Now what happens is you're following up for their reasons. The client or prospect says, “Yeah, that's a really good point. Yeah, you know, we forgot about that. See, my kid got a D on their report card, I dropped my cell phone in the lake, the dog ate my homework, my kid got in a car accident. I forgot how pressing this was. Thanks for sending me this reminder.”
Exactly. And, you know, sometimes even things as hot as that, they go cold. My favorite follow up email to send, assuming again we had a great conversation and I know I could really do some phenomenal things for your business and that it’s an urgent problem for you. Then, you go dark on me. I send my business case out…nothing.
My next email out to you is going to be, “Ian, I know you're busy. I know you've got a lot on your plate. I don't want you to worry about following up with me, I am going to take the burden and I'm going to follow up with you. Every now and then you'll get an email or phone call from me, just sending some things that I think would be of value that are going to help to continue to solve this problem. Don't worry about responding. When you are ready, I want to be there, and I want to be visible to help you out.”
What I just did with that email is, number one, I bought myself permission to continue to be persistent. The second is, I got the buyer off the hook of going, “Oh my god, Meridith, do you not understand I'm getting 150 emails every 10 minutes, I want to buy from you. But I can't handle you right now.” So, I took the burden off that they have to respond. But, when they're ready to buy, I don’t want them to have to remember who I am, what my contact information is, or how to get ahold of me. Because what's going to happen is my competitor is going to slip in there. And you’re going to be too embarrassed to call me back because you never responded to any of my stuff.
I think there's so much great insight there. Here's what I want you to share with people, because I think that some people could go down a scary path with this. When you're now sending that additional information, every week or two -- I want people to pay attention, listen to what Meridith is going to tell you and what type of information she's going to be sending. Because it's not every couple of weeks or every week, “Hey, have you made a decision yet? You need a copy of the PO?” What type of follow up are you sending them?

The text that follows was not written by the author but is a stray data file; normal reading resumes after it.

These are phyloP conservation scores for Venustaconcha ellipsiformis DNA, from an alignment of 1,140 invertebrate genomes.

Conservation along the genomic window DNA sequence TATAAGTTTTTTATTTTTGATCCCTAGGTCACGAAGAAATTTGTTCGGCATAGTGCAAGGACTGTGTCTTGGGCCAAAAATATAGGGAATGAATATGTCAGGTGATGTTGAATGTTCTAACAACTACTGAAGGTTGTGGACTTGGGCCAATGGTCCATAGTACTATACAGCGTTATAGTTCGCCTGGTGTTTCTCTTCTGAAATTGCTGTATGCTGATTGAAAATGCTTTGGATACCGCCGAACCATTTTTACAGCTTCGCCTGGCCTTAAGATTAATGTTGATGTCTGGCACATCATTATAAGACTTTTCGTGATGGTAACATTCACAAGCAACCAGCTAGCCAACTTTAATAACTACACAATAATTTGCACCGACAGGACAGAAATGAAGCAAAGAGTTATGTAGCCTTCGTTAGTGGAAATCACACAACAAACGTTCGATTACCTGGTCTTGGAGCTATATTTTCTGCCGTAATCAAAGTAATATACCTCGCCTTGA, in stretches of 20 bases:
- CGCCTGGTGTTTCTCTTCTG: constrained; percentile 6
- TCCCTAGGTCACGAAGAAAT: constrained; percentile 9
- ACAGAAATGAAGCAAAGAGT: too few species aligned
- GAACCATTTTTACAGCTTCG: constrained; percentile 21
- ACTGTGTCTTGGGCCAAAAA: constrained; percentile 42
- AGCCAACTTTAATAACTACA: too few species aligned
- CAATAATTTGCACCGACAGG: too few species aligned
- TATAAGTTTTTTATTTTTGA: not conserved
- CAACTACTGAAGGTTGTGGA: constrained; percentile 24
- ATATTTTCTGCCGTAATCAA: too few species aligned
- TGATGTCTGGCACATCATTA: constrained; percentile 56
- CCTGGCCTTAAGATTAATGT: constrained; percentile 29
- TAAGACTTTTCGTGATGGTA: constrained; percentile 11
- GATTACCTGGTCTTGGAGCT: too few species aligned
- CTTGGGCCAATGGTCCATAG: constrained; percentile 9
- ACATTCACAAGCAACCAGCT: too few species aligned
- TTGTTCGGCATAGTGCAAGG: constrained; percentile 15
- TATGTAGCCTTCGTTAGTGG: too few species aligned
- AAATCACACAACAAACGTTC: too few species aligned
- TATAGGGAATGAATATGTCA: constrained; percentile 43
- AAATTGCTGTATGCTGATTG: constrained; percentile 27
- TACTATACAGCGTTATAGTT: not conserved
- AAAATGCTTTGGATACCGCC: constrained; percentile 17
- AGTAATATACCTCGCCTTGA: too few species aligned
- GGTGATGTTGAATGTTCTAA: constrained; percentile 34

Yeah, well, I'm going back to the interview, like you said where I took copious notes and I understand their primary, their secondary and even their tertiary issues, problems, and challenges. And so now I'm sending follow-up information that is value-add. I am sending them an article that I think is of interest for them. I might be inviting them to a presentation that either I'm doing or some of my peers are doing that address the exact issue. I may connect them with somebody that would be a good colleague or peer that I think that they could do business with. I go into 70% value-add mode, where it is all about them. 30% of the time, during that follow up, I ask for the business. It's got to be a combination of both.
I've made the mistake where somebody said “I want to buy from you, but things are crazy right now,” and I just nurtured it. I never went back and directly asked for the business. By the time I did that they'd moved on. But it is that balance I've perfected of 70/30. You make such a great point, please never send a follow-up that says “I'm just checking in.” The moment that's in there, take it out. You might as well be putting four letter words in the follow-up title.
Exactly. And we don't just mean sell, sell, sell. I think that what I want to make sure that people get out of this is the notion that we're following up in their interest.